g(n) is standard gravity, defined as the acceleration due to Earth's mass at sea level, at 45.5 degrees latitude. g is local gravity. It changes depending on where you are. Neither is affected by the presence of atmosphere.

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http://math.ucr.edu/home/baez/physics/Relativity/SpeedOfLight/speed_of_light.html

It seems to be quite simple and too the point, and covers the historical thoughts on the speed of light.

My knowledge of general relatitiy isn't really good enough to give a good solid statement on this.

What I can say:

g (little g) is certainly not a constant in the earths atmosphere and varies depending where you are even on the surface.

The refractive index of the atmosphere is also not constant, as it varies with pressure, this can be shown quiet easily using a rayleigh refractometer...

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Since I am not anywhere near an expert at any of this, I could be wrong. If I am wrong, I would love to be corrected.

I would think that the absorption and re-emission of light would be more of a starting/stopping thing than an actual slowing down. When the light gets absorbed it gets absorbed at 300,000,000 meters per second. I would imagine that when it gets re-emitted it gets re-emitted at 300,000,000 meters per second as well. It doesn't get slowed down so much as it gets stopped altogether and started again, at the same speed at which it was absorbed. The light itself doesn't get slowed down, but the process of absorbing and re-emitting it just takes more time, causing an apparent "slowing" of the speed of light.

o.O?

I think this is basically what Cap'n Refsmmat said, only more wordy.

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Since I am not anywhere near an expert at any of this, I could be wrong. If I am wrong, I would love to be corrected.

I would think that the absorption and re-emission of light would be more of a starting/stopping thing than an actual slowing down. When the light gets absorbed it gets absorbed at 300,000,000 meters per second. I would imagine that when it gets re-emitted it gets re-emitted at 300,000,000 meters per second as well. It doesn't get slowed down so much as it gets stopped altogether and started again, at the same speed at which it was absorbed. The light itself doesn't get slowed down, but the process of absorbing and re-emitting it just takes more time, causing an apparent "slowing" of the speed of light.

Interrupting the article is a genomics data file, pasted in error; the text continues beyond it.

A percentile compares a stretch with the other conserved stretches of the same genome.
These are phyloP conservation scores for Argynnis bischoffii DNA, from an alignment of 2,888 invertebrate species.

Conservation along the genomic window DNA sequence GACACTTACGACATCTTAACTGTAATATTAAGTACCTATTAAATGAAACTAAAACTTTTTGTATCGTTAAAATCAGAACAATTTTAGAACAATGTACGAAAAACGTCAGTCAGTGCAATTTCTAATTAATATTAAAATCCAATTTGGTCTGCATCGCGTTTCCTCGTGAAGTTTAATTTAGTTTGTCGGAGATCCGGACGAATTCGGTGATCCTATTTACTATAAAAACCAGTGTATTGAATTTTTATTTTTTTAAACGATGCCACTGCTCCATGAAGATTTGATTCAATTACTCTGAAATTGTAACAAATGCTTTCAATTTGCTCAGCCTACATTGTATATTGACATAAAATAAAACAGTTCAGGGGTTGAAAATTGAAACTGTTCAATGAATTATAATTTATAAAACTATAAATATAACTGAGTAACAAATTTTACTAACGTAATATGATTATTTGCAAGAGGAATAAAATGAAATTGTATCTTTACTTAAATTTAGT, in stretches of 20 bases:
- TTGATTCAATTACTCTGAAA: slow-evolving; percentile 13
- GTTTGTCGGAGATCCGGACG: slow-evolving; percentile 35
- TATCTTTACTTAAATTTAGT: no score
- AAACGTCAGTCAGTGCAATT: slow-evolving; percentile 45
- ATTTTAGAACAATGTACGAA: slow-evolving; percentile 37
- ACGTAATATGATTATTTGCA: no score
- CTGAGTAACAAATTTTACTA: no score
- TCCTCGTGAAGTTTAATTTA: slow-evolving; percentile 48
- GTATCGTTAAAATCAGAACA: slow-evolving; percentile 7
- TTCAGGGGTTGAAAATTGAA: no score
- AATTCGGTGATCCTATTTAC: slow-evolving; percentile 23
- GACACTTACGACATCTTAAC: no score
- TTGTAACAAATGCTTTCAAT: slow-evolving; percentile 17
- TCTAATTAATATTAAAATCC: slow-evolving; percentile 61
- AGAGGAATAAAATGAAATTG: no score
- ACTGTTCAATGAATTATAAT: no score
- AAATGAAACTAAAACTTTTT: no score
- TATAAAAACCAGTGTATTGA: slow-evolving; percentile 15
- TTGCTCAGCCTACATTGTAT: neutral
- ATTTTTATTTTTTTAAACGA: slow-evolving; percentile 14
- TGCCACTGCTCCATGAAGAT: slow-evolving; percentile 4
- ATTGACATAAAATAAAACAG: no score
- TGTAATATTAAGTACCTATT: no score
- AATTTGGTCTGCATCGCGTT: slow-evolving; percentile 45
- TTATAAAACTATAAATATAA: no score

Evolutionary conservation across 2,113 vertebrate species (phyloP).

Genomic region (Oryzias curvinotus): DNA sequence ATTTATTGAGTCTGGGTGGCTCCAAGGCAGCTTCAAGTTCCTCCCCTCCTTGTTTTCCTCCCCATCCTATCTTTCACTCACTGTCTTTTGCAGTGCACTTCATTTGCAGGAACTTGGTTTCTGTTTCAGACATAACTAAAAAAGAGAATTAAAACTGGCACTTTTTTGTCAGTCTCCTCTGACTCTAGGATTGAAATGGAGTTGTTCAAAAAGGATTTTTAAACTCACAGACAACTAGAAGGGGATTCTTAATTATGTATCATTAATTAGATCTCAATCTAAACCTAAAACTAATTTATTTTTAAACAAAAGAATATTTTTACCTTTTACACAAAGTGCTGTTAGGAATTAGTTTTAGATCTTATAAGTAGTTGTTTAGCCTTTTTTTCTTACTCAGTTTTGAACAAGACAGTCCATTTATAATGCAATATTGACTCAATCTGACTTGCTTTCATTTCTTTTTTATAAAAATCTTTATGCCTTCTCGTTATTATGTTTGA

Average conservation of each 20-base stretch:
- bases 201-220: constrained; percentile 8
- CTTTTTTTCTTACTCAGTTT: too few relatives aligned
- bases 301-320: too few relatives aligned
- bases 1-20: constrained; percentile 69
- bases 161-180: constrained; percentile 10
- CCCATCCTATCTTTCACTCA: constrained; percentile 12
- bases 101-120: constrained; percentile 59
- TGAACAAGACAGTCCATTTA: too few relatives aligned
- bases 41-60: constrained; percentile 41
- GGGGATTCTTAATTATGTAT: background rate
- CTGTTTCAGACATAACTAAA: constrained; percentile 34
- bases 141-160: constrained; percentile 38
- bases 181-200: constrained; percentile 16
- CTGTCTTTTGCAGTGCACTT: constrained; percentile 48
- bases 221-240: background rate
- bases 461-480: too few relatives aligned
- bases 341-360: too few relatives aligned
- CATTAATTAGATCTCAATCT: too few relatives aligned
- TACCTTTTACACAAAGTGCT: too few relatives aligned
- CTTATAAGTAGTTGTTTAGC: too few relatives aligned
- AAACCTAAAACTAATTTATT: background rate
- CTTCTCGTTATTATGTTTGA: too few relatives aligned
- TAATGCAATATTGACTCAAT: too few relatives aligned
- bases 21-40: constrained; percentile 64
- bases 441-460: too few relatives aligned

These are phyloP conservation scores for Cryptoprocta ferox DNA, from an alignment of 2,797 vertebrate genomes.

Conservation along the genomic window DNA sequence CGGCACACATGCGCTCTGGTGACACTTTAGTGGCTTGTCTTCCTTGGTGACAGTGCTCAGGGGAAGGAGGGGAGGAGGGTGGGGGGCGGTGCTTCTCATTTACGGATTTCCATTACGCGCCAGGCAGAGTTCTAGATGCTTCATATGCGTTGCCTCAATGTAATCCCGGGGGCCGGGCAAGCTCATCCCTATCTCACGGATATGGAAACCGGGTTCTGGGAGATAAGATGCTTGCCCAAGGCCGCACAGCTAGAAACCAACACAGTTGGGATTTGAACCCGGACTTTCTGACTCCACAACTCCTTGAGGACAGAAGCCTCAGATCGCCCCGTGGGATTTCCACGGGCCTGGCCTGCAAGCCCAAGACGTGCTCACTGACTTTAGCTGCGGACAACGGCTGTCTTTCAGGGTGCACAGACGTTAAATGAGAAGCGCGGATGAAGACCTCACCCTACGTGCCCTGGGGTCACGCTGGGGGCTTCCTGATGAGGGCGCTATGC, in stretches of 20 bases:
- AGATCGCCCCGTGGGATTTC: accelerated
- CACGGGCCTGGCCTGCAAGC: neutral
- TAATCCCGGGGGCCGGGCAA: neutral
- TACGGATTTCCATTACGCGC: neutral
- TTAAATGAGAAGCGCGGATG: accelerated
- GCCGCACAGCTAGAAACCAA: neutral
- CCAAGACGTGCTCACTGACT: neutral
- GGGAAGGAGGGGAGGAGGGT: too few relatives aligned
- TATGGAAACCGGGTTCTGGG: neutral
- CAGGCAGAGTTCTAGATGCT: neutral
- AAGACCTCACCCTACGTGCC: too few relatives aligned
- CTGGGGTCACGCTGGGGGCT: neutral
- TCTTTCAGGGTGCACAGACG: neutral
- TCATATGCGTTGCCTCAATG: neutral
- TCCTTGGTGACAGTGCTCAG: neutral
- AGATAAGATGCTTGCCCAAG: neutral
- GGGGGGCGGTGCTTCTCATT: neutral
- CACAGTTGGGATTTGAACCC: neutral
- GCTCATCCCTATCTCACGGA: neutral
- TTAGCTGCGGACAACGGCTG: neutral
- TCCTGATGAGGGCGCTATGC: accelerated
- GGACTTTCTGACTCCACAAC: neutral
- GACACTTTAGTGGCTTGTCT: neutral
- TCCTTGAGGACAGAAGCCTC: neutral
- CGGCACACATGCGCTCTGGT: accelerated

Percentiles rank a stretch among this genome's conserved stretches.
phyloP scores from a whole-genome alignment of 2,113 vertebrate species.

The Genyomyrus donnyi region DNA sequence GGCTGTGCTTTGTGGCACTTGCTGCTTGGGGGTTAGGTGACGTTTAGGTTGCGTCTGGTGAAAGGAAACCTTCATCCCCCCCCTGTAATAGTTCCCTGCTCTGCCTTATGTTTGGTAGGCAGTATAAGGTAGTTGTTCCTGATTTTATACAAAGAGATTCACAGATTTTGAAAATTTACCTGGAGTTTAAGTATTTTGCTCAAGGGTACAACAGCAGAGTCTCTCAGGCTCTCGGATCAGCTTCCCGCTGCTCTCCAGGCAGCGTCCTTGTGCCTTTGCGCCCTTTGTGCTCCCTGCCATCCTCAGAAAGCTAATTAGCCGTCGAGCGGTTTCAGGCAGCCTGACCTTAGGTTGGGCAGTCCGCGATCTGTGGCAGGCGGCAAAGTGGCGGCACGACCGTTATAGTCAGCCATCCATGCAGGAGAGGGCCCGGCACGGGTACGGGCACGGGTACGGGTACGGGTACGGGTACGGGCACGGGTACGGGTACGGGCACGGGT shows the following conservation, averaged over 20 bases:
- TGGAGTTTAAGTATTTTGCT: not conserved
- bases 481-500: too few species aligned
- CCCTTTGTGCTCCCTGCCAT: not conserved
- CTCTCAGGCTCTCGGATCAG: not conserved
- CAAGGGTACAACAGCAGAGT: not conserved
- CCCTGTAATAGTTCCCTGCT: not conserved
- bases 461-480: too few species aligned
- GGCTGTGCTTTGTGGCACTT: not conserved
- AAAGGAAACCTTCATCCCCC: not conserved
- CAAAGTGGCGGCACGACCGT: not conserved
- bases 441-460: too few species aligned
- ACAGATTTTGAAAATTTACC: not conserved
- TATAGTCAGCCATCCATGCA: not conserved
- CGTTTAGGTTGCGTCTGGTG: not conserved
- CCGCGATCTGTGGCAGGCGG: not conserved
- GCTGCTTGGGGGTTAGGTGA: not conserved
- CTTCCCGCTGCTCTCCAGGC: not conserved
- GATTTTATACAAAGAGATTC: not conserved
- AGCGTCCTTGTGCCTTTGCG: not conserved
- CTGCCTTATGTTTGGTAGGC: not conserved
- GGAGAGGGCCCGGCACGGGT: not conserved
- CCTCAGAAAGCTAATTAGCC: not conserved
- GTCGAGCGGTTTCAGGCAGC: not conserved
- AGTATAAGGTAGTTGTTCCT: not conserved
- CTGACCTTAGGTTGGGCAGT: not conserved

o.O?

I think this is basically what Cap'n Refsmmat said, only more wordy.

Yep, that's pretty much the gist of it.

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I found this neat thing on google about Astronomical Photometry that addresses the absorption and re-emission of photons by atmospheric molecules. To quote them directly:

"Absorption of radiant energy by an atmospheric molecule is a destructive process: a photon is annihilated, and its energy is transferred to the absorbing molecule, which undergoes a transition from a lower to a higher state of energy. Absorption may lead to subsequent emission. It may also lead to destruction of the molecule."

From Astronomical photometry

By Christiaan Sterken, J. Manfroid

Sorry for the huge ugly link, but the preview looks pretty cool.

Edited by OliviaMcQ

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When I went to school, in the 1960's ,refraction of light through a prism, glass block or even water ("the bent pencil"), was always explained as being due to a change is the speed of light as it entered a more or less dense medium.

There also seems to be some confusion between the Universal Gravitational Constant 'G' and the acceleration due to Earth's gravity 'g'.

The gravitational force between two objects is given by:

m1 m2

F=G-------

2

d

where F is the force, m1 and m2 are the masses of the two bodies, and d is the distance between them.

Using the mass and radius of Earth:

G m(earth)

g=-------------- = 9.81 m/s approx

2

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The idea that refraction is due to a chance in the speed of light is partially true, but it is the speed of the propagation of the wavefront that has altered, not the speed of individual photons, photons always travel at c, but inside materials they spend some time absorbed before being re-emitted.

ignore sorry